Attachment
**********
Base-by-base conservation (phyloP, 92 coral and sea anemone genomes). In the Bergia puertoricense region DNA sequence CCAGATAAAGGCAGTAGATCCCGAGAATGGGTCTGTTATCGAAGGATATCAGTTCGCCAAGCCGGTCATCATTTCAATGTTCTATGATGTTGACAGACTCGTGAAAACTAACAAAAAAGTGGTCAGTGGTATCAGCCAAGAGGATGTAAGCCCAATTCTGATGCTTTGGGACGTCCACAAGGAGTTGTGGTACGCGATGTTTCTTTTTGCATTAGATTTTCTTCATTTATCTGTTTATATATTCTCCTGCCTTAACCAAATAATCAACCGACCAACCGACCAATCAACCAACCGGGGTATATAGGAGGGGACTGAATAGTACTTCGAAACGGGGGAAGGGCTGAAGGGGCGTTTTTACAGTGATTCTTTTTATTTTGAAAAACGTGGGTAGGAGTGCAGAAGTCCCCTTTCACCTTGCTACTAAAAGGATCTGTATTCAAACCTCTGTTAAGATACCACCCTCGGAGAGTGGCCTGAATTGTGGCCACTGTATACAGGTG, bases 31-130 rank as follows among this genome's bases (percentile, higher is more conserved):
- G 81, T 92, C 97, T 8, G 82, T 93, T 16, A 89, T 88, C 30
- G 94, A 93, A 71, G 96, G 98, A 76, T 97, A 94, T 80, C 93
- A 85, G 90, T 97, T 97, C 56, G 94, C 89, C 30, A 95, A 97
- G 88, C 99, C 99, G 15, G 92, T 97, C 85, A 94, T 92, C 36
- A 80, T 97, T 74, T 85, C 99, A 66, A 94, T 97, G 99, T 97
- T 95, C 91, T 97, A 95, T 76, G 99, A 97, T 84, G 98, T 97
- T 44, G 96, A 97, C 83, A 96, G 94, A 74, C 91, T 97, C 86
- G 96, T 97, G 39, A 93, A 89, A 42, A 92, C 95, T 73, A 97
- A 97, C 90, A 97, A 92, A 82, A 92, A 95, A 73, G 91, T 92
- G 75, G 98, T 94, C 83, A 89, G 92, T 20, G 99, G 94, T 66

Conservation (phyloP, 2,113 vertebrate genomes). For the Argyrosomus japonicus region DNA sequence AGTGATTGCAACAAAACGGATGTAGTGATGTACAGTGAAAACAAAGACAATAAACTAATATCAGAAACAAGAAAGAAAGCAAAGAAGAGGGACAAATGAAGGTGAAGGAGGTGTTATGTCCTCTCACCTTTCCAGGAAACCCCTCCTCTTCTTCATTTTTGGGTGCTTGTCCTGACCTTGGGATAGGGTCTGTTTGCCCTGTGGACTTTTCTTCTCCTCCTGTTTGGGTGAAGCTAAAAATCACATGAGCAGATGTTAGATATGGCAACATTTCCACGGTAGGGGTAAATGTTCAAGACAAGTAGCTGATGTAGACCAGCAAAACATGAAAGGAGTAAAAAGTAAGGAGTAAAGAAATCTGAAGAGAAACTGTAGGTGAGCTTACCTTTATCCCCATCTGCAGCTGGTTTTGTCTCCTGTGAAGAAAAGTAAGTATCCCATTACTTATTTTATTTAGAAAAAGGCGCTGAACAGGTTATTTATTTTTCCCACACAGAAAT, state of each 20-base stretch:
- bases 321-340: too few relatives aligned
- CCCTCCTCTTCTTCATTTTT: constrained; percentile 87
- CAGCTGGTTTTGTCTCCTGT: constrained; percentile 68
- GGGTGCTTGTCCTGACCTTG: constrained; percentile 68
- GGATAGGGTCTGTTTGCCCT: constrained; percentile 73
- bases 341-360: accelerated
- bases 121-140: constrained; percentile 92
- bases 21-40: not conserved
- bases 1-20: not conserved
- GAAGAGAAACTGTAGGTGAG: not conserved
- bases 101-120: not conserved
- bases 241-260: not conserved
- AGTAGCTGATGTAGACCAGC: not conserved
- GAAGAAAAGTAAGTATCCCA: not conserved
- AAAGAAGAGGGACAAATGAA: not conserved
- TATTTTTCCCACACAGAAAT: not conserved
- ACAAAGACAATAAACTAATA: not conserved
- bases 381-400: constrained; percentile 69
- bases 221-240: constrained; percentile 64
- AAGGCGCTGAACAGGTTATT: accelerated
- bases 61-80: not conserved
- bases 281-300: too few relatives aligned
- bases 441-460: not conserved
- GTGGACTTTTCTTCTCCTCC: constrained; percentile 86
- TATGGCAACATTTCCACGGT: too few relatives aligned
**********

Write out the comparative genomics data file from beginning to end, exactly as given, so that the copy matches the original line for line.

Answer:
Base-by-base conservation (phyloP, 92 coral and sea anemone genomes). In the Bergia puertoricense region DNA sequence CCAGATAAAGGCAGTAGATCCCGAGAATGGGTCTGTTATCGAAGGATATCAGTTCGCCAAGCCGGTCATCATTTCAATGTTCTATGATGTTGACAGACTCGTGAAAACTAACAAAAAAGTGGTCAGTGGTATCAGCCAAGAGGATGTAAGCCCAATTCTGATGCTTTGGGACGTCCACAAGGAGTTGTGGTACGCGATGTTTCTTTTTGCATTAGATTTTCTTCATTTATCTGTTTATATATTCTCCTGCCTTAACCAAATAATCAACCGACCAACCGACCAATCAACCAACCGGGGTATATAGGAGGGGACTGAATAGTACTTCGAAACGGGGGAAGGGCTGAAGGGGCGTTTTTACAGTGATTCTTTTTATTTTGAAAAACGTGGGTAGGAGTGCAGAAGTCCCCTTTCACCTTGCTACTAAAAGGATCTGTATTCAAACCTCTGTTAAGATACCACCCTCGGAGAGTGGCCTGAATTGTGGCCACTGTATACAGGTG, bases 31-130 rank as follows among this genome's bases (percentile, higher is more conserved):
- G 81, T 92, C 97, T 8, G 82, T 93, T 16, A 89, T 88, C 30
- G 94, A 93, A 71, G 96, G 98, A 76, T 97, A 94, T 80, C 93
- A 85, G 90, T 97, T 97, C 56, G 94, C 89, C 30, A 95, A 97
- G 88, C 99, C 99, G 15, G 92, T 97, C 85, A 94, T 92, C 36
- A 80, T 97, T 74, T 85, C 99, A 66, A 94, T 97, G 99, T 97
- T 95, C 91, T 97, A 95, T 76, G 99, A 97, T 84, G 98, T 97
- T 44, G 96, A 97, C 83, A 96, G 94, A 74, C 91, T 97, C 86
- G 96, T 97, G 39, A 93, A 89, A 42, A 92, C 95, T 73, A 97
- A 97, C 90, A 97, A 92, A 82, A 92, A 95, A 73, G 91, T 92
- G 75, G 98, T 94, C 83, A 89, G 92, T 20, G 99, G 94, T 66

Conservation (phyloP, 2,113 vertebrate genomes). For the Argyrosomus japonicus region DNA sequence AGTGATTGCAACAAAACGGATGTAGTGATGTACAGTGAAAACAAAGACAATAAACTAATATCAGAAACAAGAAAGAAAGCAAAGAAGAGGGACAAATGAAGGTGAAGGAGGTGTTATGTCCTCTCACCTTTCCAGGAAACCCCTCCTCTTCTTCATTTTTGGGTGCTTGTCCTGACCTTGGGATAGGGTCTGTTTGCCCTGTGGACTTTTCTTCTCCTCCTGTTTGGGTGAAGCTAAAAATCACATGAGCAGATGTTAGATATGGCAACATTTCCACGGTAGGGGTAAATGTTCAAGACAAGTAGCTGATGTAGACCAGCAAAACATGAAAGGAGTAAAAAGTAAGGAGTAAAGAAATCTGAAGAGAAACTGTAGGTGAGCTTACCTTTATCCCCATCTGCAGCTGGTTTTGTCTCCTGTGAAGAAAAGTAAGTATCCCATTACTTATTTTATTTAGAAAAAGGCGCTGAACAGGTTATTTATTTTTCCCACACAGAAAT, state of each 20-base stretch:
- bases 321-340: too few relatives aligned
- CCCTCCTCTTCTTCATTTTT: constrained; percentile 87
- CAGCTGGTTTTGTCTCCTGT: constrained; percentile 68
- GGGTGCTTGTCCTGACCTTG: constrained; percentile 68
- GGATAGGGTCTGTTTGCCCT: constrained; percentile 73
- bases 341-360: accelerated
- bases 121-140: constrained; percentile 92
- bases 21-40: not conserved
- bases 1-20: not conserved
- GAAGAGAAACTGTAGGTGAG: not conserved
- bases 101-120: not conserved
- bases 241-260: not conserved
- AGTAGCTGATGTAGACCAGC: not conserved
- GAAGAAAAGTAAGTATCCCA: not conserved
- AAAGAAGAGGGACAAATGAA: not conserved
- TATTTTTCCCACACAGAAAT: not conserved
- ACAAAGACAATAAACTAATA: not conserved
- bases 381-400: constrained; percentile 69
- bases 221-240: constrained; percentile 64
- AAGGCGCTGAACAGGTTATT: accelerated
- bases 61-80: not conserved
- bases 281-300: too few relatives aligned
- bases 441-460: not conserved
- GTGGACTTTTCTTCTCCTCC: constrained; percentile 86
- TATGGCAACATTTCCACGGT: too few relatives aligned